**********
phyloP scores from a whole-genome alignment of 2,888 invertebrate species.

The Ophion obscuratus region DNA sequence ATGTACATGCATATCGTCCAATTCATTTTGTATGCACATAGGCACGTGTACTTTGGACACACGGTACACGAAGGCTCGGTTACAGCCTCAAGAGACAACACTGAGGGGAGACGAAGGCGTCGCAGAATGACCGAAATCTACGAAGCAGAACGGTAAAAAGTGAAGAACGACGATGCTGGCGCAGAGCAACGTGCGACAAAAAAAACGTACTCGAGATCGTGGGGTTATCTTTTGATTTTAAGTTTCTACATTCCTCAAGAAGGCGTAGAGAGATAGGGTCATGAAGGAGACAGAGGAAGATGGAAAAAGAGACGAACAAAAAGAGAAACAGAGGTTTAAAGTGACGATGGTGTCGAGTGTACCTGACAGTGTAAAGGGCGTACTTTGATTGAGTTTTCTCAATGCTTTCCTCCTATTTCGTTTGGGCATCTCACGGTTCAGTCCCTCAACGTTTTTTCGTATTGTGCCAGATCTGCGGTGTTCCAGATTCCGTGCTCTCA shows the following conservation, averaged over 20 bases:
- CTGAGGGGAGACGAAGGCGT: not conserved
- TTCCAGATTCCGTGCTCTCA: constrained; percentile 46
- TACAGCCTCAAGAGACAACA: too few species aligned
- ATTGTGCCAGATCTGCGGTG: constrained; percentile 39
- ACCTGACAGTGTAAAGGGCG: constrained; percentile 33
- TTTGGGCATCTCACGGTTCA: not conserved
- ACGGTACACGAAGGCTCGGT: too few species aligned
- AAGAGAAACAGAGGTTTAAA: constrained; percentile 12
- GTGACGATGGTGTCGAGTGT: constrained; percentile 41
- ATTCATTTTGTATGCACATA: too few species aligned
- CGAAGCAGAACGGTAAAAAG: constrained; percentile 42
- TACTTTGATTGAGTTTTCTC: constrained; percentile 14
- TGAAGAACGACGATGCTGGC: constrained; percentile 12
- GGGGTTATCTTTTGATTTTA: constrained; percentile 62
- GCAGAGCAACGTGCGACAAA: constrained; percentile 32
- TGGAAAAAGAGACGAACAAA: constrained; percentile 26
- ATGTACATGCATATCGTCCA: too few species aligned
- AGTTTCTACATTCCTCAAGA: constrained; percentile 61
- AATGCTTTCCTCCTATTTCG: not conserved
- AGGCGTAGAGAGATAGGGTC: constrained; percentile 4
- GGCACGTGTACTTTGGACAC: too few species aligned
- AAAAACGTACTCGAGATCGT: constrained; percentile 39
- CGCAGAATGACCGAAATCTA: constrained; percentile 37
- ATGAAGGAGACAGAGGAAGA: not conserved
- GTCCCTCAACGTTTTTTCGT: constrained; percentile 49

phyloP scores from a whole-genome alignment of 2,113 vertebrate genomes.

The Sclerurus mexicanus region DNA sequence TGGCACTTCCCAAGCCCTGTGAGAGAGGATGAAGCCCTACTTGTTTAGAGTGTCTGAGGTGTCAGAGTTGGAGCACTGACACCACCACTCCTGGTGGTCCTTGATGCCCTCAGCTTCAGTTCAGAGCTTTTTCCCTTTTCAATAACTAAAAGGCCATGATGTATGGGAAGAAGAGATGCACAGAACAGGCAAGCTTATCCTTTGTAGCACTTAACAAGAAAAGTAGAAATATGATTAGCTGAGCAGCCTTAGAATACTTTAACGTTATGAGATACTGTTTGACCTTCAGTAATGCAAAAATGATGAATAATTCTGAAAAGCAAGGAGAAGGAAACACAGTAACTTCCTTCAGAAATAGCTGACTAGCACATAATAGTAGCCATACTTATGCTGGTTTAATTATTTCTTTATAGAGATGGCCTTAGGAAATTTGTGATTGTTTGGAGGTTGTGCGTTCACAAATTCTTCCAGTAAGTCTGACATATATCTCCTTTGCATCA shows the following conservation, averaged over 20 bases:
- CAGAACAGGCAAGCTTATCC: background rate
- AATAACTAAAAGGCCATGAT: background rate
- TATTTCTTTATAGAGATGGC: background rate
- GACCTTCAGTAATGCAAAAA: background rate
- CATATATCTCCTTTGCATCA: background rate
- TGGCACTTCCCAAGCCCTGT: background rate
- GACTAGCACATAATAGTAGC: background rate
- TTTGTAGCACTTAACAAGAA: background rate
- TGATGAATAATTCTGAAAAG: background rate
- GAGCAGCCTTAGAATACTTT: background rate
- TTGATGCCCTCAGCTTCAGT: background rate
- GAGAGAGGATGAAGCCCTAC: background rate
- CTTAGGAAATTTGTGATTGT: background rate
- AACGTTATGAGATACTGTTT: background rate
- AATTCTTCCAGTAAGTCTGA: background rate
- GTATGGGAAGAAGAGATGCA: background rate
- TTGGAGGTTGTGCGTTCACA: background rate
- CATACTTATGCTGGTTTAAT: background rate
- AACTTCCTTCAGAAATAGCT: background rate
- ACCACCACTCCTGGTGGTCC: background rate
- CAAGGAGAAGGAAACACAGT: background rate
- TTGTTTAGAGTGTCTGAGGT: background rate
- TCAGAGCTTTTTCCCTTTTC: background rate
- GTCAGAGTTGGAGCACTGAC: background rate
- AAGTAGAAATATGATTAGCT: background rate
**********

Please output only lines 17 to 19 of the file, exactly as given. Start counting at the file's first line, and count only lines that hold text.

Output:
- GCAGAGCAACGTGCGACAAA: constrained; percentile 32
- TGGAAAAAGAGACGAACAAA: constrained; percentile 26
- ATGTACATGCATATCGTCCA: too few species aligned